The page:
Brainwash Me, Brainwash Me Not (Series)

Since birth, girls are bombarded with subliminal messages from the media, from the community, and from family members about how they should look, how to speak, how to feel, what to wear, and who to be. While these messages might sometimes seem innocent, they have effectively brainwashed women into falling in a lattice of lies -- causing them to lose a sense of self. Teen Voices Rising participants explored the effects of societal messages and wrote about what it would mean to unlearn them.
      Every day the girl wakes up scared. Scared that her boyfriend would abuse her. Scared her sister would get caught up in a gang. Scared that when she went to school, she would be made fun of. Scared that her life would end at any given point.   Every day she asks herself, “Why?” Why is their violence in this world? Is it because of the rap songs they listen to? Is it the gangs? Stress? Drugs? Insecurity? What makes them act this way?   Every day she says to herself, “What if?” What if she could change this world? End the violence, or save some of the dying people? She knew it wouldn't hurt to try, by speaking up about it. Stop it when it happens. Set an example. Take a risk just to try, so people see she’s a strong minded individual who cares about the people around her and can change this world.    
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It was not one of those nights of slight breezes and cups of hot chocolate between family. Instead, it was a dark and eerie night. It was not one of those nights of sharing tales in the yard. No, it was a night full of intrigue. On November 7, 2010, at 9:13, I witnessed a real-life 3D version of a PlayStation war game. Action. Danger. Fear. Cars spinning out, screeching loudly. Then, shocked neighbors running in slow motion -- as if it was their last chance in the game. Not a minute later, bullets hailed down. The Dominican sky lit up like fireworks on New Year’s Eve. Hearts raced with the rhythm of the shots. “Oh great power of God, don’t forsake us,” my mother cried out. I was only 13, with two pigtails, biting my nails down to the cuticles. Even though my heart wanted to escape from my body, I tried not to let it show. The chaotic scene was unfolding at a mansion surrounded by bulletproof walls and barbed wired. It was only two houses away from mine. It was owned by a mysterious man known only as Isidro. He always tried to hide his face. No wonder. He was the biggest drug trafficker in Bani, my hometown. A rival had come to fight Isidro over money. It lasted 30 minutes until the police stopped them. When my family and I tried to stand up, our legs didn't work. A month later, we moved to the United States. Six weeks after that, there was another big shooting in my hometown. It has become a habit. I owe it to my town to make something of myself here so that one day I can rescue those that have had to remain in the game. I plan on bringing those pleasant and peaceful nights back to my family and friends.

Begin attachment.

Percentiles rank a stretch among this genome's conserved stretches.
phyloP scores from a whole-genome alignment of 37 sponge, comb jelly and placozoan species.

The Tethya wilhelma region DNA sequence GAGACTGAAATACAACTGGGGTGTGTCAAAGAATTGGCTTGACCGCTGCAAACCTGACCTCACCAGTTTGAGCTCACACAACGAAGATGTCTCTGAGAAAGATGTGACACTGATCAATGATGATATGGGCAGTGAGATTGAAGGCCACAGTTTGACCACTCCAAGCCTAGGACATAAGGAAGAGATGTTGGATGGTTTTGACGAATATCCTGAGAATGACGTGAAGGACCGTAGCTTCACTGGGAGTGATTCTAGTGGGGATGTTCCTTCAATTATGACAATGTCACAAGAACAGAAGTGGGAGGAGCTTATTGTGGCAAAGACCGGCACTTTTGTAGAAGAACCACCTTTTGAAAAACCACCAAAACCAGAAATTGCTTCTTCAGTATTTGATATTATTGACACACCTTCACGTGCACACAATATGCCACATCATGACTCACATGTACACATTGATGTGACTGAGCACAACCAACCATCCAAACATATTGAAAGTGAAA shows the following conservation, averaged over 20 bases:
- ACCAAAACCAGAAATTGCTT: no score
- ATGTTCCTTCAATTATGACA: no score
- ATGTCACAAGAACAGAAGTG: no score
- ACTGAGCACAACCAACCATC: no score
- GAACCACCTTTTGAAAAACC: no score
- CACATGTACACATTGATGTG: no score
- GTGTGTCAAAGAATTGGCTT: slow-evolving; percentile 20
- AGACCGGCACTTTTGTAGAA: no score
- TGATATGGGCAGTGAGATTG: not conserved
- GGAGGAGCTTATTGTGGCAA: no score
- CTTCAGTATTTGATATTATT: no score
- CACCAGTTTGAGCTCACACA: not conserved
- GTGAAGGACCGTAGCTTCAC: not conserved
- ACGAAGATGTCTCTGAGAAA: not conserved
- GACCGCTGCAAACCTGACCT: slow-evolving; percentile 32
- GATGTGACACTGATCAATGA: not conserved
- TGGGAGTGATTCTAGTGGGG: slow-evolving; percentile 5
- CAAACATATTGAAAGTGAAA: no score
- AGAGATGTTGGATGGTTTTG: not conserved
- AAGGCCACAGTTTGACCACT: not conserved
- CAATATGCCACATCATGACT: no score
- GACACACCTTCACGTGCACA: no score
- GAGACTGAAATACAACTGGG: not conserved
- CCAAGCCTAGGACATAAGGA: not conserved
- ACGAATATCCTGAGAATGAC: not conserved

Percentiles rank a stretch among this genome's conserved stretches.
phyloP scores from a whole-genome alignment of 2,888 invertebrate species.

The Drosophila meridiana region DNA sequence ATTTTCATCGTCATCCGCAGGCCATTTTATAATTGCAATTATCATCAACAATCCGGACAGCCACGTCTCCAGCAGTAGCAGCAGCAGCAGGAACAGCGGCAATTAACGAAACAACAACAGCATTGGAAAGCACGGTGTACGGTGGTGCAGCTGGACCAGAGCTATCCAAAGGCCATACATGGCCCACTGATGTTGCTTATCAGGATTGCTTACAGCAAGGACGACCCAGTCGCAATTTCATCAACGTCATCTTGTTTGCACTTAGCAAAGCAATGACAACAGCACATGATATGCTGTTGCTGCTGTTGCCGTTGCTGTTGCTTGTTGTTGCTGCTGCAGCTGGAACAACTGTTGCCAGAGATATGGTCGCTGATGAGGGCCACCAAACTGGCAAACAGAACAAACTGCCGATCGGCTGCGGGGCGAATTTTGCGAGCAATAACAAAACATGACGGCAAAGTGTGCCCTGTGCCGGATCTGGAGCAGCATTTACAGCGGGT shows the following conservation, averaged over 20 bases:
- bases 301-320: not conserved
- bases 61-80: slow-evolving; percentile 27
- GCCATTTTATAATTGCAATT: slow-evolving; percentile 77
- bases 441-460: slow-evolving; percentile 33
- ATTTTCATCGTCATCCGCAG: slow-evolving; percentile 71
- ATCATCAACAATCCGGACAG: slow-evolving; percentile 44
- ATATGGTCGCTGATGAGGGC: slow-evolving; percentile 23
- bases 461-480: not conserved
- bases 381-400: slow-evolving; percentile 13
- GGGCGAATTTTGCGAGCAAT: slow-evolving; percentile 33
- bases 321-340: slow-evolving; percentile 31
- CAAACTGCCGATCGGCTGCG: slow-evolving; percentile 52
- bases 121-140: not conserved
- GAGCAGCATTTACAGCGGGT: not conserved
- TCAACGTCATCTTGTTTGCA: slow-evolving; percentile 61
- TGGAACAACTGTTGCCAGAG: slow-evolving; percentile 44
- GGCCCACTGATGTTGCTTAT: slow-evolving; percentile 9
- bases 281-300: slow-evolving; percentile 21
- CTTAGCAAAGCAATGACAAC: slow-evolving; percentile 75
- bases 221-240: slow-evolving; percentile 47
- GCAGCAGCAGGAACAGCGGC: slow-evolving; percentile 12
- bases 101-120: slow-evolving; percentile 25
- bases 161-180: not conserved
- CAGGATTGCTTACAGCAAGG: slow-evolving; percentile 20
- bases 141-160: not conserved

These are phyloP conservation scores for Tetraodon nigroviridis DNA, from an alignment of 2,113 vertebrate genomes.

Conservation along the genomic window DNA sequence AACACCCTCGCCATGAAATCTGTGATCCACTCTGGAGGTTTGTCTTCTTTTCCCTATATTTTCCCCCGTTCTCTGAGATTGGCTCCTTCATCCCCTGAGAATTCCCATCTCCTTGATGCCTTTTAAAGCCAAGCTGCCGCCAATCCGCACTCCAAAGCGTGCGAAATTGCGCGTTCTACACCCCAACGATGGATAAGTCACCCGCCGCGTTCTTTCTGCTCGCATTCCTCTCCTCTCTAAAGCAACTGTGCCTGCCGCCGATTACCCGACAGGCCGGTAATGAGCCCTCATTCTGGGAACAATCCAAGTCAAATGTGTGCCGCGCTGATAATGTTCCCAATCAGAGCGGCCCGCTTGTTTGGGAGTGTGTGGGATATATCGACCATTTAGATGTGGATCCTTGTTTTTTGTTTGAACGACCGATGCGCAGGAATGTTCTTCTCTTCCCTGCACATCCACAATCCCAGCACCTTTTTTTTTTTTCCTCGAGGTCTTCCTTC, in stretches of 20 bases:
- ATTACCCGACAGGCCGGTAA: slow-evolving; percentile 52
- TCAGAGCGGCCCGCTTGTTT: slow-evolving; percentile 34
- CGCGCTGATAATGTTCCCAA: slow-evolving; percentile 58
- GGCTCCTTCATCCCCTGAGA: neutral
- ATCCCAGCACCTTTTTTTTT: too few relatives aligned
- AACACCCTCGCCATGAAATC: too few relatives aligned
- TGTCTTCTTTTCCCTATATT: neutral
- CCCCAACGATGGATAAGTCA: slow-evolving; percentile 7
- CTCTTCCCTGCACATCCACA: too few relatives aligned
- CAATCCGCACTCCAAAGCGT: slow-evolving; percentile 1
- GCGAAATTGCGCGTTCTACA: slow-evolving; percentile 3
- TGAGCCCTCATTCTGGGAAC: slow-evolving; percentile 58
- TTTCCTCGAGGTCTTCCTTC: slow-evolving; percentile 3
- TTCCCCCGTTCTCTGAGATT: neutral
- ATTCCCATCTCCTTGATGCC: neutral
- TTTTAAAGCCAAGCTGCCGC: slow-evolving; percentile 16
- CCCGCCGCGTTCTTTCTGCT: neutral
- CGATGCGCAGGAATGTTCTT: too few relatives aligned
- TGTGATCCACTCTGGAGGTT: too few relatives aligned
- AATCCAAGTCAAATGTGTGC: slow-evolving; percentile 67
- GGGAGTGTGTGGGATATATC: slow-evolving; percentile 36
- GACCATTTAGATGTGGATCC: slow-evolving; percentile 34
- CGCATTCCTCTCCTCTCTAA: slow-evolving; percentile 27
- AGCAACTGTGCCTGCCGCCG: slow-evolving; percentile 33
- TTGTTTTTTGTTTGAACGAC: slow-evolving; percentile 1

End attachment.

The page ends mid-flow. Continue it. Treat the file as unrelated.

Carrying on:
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Arnold Castaneda, 17, from Boston Latin Academy, says he feels frustrated since he is part of “The Walking Dead” TV series fandom but can’t find others at his school who share the same interest. Fandoms are defined as being fans of something, but they are more than that. Whether it be music, television programs, or sporting events, audiences play a significant role through their participation. Fandoms exist both online -- communicating through forums and discussion boards -- and in real life, as more outspoken fans sometimes organize “meet-ups” through social media, and bond through their love of the topic at hand. Samantha Shave, 16, from the John D. O’Bryant School of Math & Science, knows what it takes to be a true fan.
“Being a fan,” says Shave, “means consistently knowing what’s happening and admiring the work put into whatever the subject is.” For Veronica Boggie, a junior at the O’Bryant, TV shows have become the new reading-for-fun. She keeps up with several programs with popular followings, such as “Dr. Who” and “Sherlock,” but knows where to draw the line. “Fans make the show,” says Boggie, “but at the end of the day, it’s the creation of the writers and it belongs to them.”
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Fifteen-year-old Kris Mark, from Boston Community Leadership Academy, says he believes that spanking a child is OK in certain circumstances.
“It depends on your child and how you raise them,” says Mark. “They might take you as a joke, so you have to make sure that they are clear on your expectations, and what you want from them.” However, Mark says he doesn’t agree with parents who hit children with objects that can hurt them. “You don’t want your child to be scared of you,” he says. Minnesota Vikings star running back Adrian Peterson has been in the headlines recently after it was reported that he had beaten his four-year-old son with a tree switch to discipline him.
Rishka Pizarro, 15, from BCLA, feels that even spanking goes too far. “If you hit a kid, it makes the situation worse,” Pizarro says. “You have many other things you can do -- even take away something they might like. If you keep hitting your kid, they will grow hatred towards you.” Ariana Bishop, 14, from BCLA, agrees. “There is no reason to discipline kids through spanking. It’s wrong,” Bishop says. “The child might end up doing something worse from all the anger of getting beaten.”
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Cover Story
Catcalling All Men: It's Not a Hoot. It's Harassment.
Ten hours, over 100 catcalls. That’s what one woman dressed simply in jeans and a black T-shirt endured as she conducted a cultural experiment on the streets of New York City with a hidden camera meant to capture the cascade of crude remarks slung her way as she walked around town. Greetings from the gutter included: “Nice,” “Damn,” “Hey, baby,” “God bless you, Mami” and “Hey, look it there.” In October, a video of the woman -- produced for use by the anti-street harassment group, Hollaback! – blew up on the Internet. As a form of both protest and empowerment, women worldwide have been sharing -- online and elsewhere -- their own tawdry tales of verbal and other street abuse. On the following pages, young women of Teens in Print add their voices to the chorus of those who have been subjected to mouthy assaults and other rude behavior dispatched from the sexist sidelines.  

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  I was in Codman Square last week when an old man whistled at me and called me “baby.” Maybe he was trying to show his friends how easy he could get girls. I kept on walking. Then he called me a “b----.” Honestly, that really did not affect me because I know that I’m a good girl who wants to be successful in life. I know that I am educated and he was acting like that because he is not.   ~ WILL-ANGEE RAYMOND // STAFF WRITER  

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  I was on my way to school in September with headphones in my ears while reading a book to show people on the Red Line that I did not want to be bothered. A man approached and said, “Hi, gorgeous.” I made an annoyed face. I told him to leave me alone. He then decided to put his phone in front of my face. As I tried to return to my music and book, he showed me a picture of his penis. “What the heck is wrong with you?” I asked. “Too much?” he replied. I was furious. I didn’t want to cause a scene so I just said “You’re crazy. Leave me alone.” I walked away.   ~ JENNIFER LE // SENIOR EDITOR